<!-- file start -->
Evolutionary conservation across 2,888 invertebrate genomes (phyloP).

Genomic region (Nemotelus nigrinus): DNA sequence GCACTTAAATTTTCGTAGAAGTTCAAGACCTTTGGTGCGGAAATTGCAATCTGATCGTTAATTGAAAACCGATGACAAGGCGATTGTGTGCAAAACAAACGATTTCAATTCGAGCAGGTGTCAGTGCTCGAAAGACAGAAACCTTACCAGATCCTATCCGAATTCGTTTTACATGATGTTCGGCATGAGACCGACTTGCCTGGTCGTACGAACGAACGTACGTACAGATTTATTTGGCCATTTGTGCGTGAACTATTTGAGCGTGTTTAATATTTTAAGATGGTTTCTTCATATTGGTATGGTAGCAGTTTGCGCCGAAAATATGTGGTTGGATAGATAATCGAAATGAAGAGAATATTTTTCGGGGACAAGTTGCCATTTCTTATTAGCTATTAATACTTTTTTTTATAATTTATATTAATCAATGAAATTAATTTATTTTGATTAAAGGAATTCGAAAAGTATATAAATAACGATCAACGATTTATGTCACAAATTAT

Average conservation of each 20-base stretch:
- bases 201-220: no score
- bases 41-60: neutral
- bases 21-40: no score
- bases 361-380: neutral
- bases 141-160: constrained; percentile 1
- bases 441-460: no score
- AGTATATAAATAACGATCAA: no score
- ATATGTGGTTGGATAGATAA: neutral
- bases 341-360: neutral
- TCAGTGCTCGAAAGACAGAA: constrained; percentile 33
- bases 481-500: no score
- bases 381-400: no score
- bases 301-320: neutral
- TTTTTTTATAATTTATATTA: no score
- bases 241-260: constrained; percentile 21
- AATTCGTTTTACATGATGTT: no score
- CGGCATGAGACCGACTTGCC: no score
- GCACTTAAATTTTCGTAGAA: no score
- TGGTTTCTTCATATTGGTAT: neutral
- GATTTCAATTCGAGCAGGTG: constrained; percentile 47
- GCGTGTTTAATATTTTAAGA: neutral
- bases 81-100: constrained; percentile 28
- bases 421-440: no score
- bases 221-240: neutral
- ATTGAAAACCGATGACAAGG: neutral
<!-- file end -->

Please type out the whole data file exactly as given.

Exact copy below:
Evolutionary conservation across 2,888 invertebrate genomes (phyloP).

Genomic region (Nemotelus nigrinus): DNA sequence GCACTTAAATTTTCGTAGAAGTTCAAGACCTTTGGTGCGGAAATTGCAATCTGATCGTTAATTGAAAACCGATGACAAGGCGATTGTGTGCAAAACAAACGATTTCAATTCGAGCAGGTGTCAGTGCTCGAAAGACAGAAACCTTACCAGATCCTATCCGAATTCGTTTTACATGATGTTCGGCATGAGACCGACTTGCCTGGTCGTACGAACGAACGTACGTACAGATTTATTTGGCCATTTGTGCGTGAACTATTTGAGCGTGTTTAATATTTTAAGATGGTTTCTTCATATTGGTATGGTAGCAGTTTGCGCCGAAAATATGTGGTTGGATAGATAATCGAAATGAAGAGAATATTTTTCGGGGACAAGTTGCCATTTCTTATTAGCTATTAATACTTTTTTTTATAATTTATATTAATCAATGAAATTAATTTATTTTGATTAAAGGAATTCGAAAAGTATATAAATAACGATCAACGATTTATGTCACAAATTAT

Average conservation of each 20-base stretch:
- bases 201-220: no score
- bases 41-60: neutral
- bases 21-40: no score
- bases 361-380: neutral
- bases 141-160: constrained; percentile 1
- bases 441-460: no score
- AGTATATAAATAACGATCAA: no score
- ATATGTGGTTGGATAGATAA: neutral
- bases 341-360: neutral
- TCAGTGCTCGAAAGACAGAA: constrained; percentile 33
- bases 481-500: no score
- bases 381-400: no score
- bases 301-320: neutral
- TTTTTTTATAATTTATATTA: no score
- bases 241-260: constrained; percentile 21
- AATTCGTTTTACATGATGTT: no score
- CGGCATGAGACCGACTTGCC: no score
- GCACTTAAATTTTCGTAGAA: no score
- TGGTTTCTTCATATTGGTAT: neutral
- GATTTCAATTCGAGCAGGTG: constrained; percentile 47
- GCGTGTTTAATATTTTAAGA: neutral
- bases 81-100: constrained; percentile 28
- bases 421-440: no score
- bases 221-240: neutral
- ATTGAAAACCGATGACAAGG: neutral